Nagoya Day 4 Highlights

ikioi tegata

Overnight, the big news was that Yokozuna Hakuho withdrew from competition. The notification came quite late in the day, and took many by surprise. According to sources, he strained his right knee warming up prior to his day 2 bout, and the problems have been increasing ever sense. Thanks to Herouth for posting about it while the US part of the Tachiai team were snug in our beds.

Hakuho fans will note that he has yet to win a yusho in 2018, and for the most dominant man in the history of sumo, this is a big deal. With just 2 tournaments remaining, the chances that “The Boss” will pick up yusho #41 are fading for this year. The biggest benefactor from this unfortunate turn of evens is clearly Goeido. With his loss today, he drops to 2-2 and is looking rather shaky. His week 2 fight card just went from 2 Yokozuna and 2 Ozeki, all of which were likely to beat him, to 1 Yokozuna and 2 Ozeki. Frankly, for Goeido this could be the difference between clearing kadoban or not.

Highlight Matches

Meisei defeats Hokutofuji – Meisei wins his first match of the basho going yotzu against Hokutofuji. At this level of the banzuke, Hokutofuji should normally be cleaning up, but that massive bandage on his right leg probably tells the story. Hopefully he can get his body repaired, as he has a huge amount of potential.

Takagenji defeats Ishiura – Visiting Juryoist Takagenji dismantles Ishiura’s chicanery for a fairly convincing win, which is also his first to the tournament as well as his first win in Makuuchi!

Ryuden defeats Asanoyama – Asanoyama had a good tachiai, but Ryuden quickly reached for, and obtained a solid left hand deep grip which he converted to a mae-mitsu after turning Asanoyama around. Ryuden was completely dominant in this match, and seems to have cleared his earlier ring rust successfully.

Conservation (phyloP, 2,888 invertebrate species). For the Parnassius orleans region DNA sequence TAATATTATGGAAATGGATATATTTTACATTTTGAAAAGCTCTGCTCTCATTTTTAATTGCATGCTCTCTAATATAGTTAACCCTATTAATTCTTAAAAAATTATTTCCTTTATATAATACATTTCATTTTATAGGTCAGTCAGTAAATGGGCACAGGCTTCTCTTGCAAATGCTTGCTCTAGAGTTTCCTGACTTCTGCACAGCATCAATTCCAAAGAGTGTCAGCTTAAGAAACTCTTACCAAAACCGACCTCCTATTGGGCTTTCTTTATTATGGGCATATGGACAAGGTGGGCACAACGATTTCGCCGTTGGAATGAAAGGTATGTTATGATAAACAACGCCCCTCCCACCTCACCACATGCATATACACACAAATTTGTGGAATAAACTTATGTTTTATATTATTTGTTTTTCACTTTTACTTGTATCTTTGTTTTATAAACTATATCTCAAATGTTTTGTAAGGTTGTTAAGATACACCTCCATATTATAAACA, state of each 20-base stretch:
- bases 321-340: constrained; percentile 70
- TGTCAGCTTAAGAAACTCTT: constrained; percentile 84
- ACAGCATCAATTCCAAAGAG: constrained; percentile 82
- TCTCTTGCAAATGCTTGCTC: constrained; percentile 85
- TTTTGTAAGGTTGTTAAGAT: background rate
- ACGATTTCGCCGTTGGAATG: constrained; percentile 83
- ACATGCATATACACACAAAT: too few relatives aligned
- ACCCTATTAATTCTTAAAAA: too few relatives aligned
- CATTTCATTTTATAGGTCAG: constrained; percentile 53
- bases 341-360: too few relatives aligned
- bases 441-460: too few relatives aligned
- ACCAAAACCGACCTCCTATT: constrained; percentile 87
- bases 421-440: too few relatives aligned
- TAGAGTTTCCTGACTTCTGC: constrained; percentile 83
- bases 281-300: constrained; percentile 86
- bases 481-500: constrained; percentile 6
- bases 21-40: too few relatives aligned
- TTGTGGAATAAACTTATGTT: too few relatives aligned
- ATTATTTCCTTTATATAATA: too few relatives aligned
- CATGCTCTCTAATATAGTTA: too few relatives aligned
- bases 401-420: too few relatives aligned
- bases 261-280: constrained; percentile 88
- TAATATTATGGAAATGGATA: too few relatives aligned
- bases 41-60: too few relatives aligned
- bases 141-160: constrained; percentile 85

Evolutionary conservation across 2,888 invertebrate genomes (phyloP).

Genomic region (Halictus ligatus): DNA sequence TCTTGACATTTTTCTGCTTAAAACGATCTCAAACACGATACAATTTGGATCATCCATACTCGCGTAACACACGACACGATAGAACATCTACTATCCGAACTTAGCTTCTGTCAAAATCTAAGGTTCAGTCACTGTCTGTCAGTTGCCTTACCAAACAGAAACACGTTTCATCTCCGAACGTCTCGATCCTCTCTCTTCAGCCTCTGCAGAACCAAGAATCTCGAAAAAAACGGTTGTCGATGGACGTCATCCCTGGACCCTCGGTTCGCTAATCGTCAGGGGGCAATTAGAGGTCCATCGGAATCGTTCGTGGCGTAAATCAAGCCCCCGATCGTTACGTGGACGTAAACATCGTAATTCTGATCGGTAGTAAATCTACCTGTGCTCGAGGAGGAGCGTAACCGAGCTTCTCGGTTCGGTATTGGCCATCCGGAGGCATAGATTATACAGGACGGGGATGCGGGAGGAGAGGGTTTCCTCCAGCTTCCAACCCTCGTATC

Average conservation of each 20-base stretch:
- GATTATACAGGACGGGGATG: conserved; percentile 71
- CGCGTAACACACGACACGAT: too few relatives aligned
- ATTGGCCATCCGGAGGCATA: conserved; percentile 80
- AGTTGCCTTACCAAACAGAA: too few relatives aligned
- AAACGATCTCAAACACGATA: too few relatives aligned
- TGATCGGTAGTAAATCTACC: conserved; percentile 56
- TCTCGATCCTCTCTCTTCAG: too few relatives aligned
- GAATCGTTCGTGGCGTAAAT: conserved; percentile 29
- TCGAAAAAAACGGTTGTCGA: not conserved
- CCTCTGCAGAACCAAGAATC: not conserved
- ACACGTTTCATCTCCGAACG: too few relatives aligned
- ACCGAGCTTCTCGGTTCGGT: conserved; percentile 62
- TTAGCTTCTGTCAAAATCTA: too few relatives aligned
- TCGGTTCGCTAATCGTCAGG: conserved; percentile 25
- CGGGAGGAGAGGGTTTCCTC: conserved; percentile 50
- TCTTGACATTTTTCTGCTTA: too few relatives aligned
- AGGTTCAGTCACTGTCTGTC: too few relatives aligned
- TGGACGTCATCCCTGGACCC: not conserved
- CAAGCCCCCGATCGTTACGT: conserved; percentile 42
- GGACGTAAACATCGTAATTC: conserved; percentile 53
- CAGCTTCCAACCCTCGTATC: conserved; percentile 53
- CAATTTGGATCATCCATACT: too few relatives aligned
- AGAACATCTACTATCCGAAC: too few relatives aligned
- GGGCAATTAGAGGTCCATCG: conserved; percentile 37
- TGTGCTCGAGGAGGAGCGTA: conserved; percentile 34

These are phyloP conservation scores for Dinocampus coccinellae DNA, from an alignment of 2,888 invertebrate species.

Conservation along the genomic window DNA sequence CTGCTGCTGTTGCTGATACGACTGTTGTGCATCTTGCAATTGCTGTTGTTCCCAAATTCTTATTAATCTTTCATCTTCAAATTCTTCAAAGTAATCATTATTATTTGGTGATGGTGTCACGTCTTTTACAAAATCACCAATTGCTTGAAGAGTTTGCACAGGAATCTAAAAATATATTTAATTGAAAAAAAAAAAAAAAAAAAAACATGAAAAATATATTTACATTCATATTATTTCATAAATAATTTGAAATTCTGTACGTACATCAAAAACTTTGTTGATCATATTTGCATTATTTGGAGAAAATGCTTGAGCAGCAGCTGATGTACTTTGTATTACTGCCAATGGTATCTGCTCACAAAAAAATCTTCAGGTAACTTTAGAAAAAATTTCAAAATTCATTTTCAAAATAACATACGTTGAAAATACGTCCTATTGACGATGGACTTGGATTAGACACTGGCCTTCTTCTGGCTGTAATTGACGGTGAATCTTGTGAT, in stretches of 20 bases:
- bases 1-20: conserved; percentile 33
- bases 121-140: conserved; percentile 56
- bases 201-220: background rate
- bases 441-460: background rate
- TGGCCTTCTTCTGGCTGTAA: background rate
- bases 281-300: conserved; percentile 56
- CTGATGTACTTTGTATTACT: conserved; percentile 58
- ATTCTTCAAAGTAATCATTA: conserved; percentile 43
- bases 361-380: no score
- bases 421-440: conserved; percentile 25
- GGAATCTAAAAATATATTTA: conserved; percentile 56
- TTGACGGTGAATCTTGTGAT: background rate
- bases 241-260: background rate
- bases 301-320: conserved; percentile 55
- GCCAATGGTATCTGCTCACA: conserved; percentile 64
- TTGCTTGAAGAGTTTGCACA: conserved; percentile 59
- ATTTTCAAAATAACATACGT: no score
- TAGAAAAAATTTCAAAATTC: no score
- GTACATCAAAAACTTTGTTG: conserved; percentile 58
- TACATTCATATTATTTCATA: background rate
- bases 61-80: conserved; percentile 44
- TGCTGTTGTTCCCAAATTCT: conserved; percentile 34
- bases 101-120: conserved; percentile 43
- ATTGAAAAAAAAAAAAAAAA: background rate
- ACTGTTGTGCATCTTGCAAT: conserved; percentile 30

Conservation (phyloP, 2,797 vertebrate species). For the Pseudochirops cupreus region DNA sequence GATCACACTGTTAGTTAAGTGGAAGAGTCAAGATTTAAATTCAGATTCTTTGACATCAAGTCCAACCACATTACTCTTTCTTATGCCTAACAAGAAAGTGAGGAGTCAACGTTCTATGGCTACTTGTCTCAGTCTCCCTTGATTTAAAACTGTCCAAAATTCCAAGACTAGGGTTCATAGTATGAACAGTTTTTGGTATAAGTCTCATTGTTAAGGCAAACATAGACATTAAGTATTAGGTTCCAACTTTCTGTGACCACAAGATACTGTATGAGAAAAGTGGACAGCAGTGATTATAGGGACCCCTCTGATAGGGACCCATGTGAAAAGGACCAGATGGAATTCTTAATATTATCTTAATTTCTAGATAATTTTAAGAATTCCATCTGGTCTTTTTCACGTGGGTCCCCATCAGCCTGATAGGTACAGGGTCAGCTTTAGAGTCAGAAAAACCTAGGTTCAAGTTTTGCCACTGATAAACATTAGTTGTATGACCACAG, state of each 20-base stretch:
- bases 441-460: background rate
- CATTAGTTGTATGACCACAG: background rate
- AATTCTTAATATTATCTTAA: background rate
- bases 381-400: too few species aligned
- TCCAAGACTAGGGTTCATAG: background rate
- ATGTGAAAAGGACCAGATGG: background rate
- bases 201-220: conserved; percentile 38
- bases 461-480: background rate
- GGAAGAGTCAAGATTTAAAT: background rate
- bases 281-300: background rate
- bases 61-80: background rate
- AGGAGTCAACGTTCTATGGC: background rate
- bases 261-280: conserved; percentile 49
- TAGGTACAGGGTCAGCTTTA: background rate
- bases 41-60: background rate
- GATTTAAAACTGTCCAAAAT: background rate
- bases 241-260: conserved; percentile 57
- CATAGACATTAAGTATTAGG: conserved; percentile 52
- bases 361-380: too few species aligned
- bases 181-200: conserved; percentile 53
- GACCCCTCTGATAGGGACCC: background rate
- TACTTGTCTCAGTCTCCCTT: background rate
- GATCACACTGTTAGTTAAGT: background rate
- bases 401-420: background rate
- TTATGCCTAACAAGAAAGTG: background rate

Tochiozan defeats Onosho – Tochiozan very effectively contained Onosho’s offense, and kept him from really setting up any attack. Onosho drove for, and got, inside Tochiozan. But Tochiozan used his close position to keep Onosho from really getting a solid stance, or any effective thrusting room. I am going to guess Onosho’s knee is still not quite good enough for full power sumo. Plus – no red mawashi.

Nishikigi defeats Chiyomaru – Another strong showing from Nishikigi today. I do like the fact that he’s just driving forward every day, and it seems to be working for him. Chiyomaru continues the the slide that started in Osaka, and we have to wonder if maybe his body is too big for his sumo. (fixed)

Chiyoshoma defeats Kyokutaisei – Battle of the no-win rikishi, with Chiyoshoma coming out on top. The bout was a oshi-match, and it was Kyokutaisei who lost his balance first, and Chiyoshoma pulled him to the clay.

Chiyotairyu defeats Endo – Chiyotairyu attacks with a massive cannon ball tachiai, which Endo absorbs well, and as Endo advances he reaches deep with his right hand for Chiyotairyu’s mawashi. Chiyotairyu reads this perfectly, and routes Endo’s energy forward and away. Clean, solid technique win from Chiyotairyu.

Takarafuji defeats Yoshikaze – a protracted battle of the purple mawashi set, it was a struggle for grip that saw Yoshikaze too far forward most of the time, and finished by Takarafuji’s pull down from his grip on the back of Yoshikaze’s mawashi.

Kaisei defeats Kagayaki – Outstanding yotsu battle. When Kaisei landed morozashi, it was clear how this was going to end, but Kagayaki kept battling on. I still think Kagayaki has a lot of potential, and he continues to make steady if gradual progress.

Takakeisho defeats Daishomaru – Takakeisho looked a bit early into the tachiai, and Daishomaru was a half step behind from the start. Daishomaru could not set up an effective defense or counter to Takakeisho’s forceful forward pressure.

Shohozan defeats Ichinojo – “Big Guns” Shohozan picks up his first win of the basho, and it’s clear that Ichinojo is not at all genki right now. Ichinojo traded face blows with Shohozan, but seemed to offer little resistance once Shohozan started to advance.